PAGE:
“With a body of fieldnotes assembd , the ethnographer withdraws from the field to try to weave some of these strands into an ethnographic story. At this point the ethnographer handles fieldnotes more impersonally as data – as objects to be studied, consulted, and reordered in developing a tale for other audiences. The issues and procedures that mark this phase of ethnographic writing – coding, developing an analytical focus etc – are closer to the finished, published product and, thus, more amenable to presentation to others.”

(Emerson et al. 1995: preface ix)

Participant oberservation

“Ethnographic field research involves the study of groups and people as they go about their everyday lives.”

As mentioned previously, the ethnographer enters this social setting, and gets involved with people, towards understanding them and maybe knowing them.

Participating in the daily routines of this situation, developing ongoing relations with the people and the site, the ethnographer is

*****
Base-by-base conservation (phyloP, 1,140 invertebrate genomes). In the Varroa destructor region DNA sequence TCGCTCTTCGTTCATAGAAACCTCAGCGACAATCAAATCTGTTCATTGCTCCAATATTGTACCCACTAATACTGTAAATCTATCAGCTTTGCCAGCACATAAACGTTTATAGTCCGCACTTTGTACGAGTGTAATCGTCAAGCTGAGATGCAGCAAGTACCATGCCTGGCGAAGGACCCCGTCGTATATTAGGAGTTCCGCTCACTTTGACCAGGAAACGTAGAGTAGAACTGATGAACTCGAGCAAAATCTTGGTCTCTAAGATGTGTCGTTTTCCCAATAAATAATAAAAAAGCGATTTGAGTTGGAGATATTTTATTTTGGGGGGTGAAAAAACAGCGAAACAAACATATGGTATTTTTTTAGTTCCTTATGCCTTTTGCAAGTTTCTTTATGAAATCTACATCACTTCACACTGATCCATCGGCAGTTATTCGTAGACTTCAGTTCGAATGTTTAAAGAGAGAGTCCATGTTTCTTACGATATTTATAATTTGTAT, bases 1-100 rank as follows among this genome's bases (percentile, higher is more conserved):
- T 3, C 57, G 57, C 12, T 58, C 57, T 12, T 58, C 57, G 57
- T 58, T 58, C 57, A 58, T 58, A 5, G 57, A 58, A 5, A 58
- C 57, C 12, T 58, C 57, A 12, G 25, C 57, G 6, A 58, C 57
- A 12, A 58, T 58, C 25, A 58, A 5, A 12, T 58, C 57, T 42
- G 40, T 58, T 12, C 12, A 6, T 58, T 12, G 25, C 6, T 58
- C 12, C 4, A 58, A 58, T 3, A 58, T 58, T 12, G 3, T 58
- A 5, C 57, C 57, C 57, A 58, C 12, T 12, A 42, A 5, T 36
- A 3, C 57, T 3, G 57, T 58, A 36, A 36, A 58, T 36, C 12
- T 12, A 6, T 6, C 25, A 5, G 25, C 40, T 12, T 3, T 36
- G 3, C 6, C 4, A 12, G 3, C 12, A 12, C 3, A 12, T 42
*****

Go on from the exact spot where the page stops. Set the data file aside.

“observing all the while what is going on. Indeed the term 'participant-observations' is often used to characterise this basic research appoach..

[T]he ethnographer writes down in regular, systematic ways what she observes and learns while participating in the daily rounds of life of others. Thus the research creates an accumulating written record of these observations and experiences.”

Participation, Observation and production of written accounts based on these actions comprise, according to Emerson et al., as being the core of ethnographic research.

(Emerson et al. 1995: 1)

Immersion

Taking up positions in the midst of key sites & scenes of other's lives in order to observe and understand them,

the ethnographer “seeks a deeper immersion in others' world in order to grasp what they experience as meaningful and important..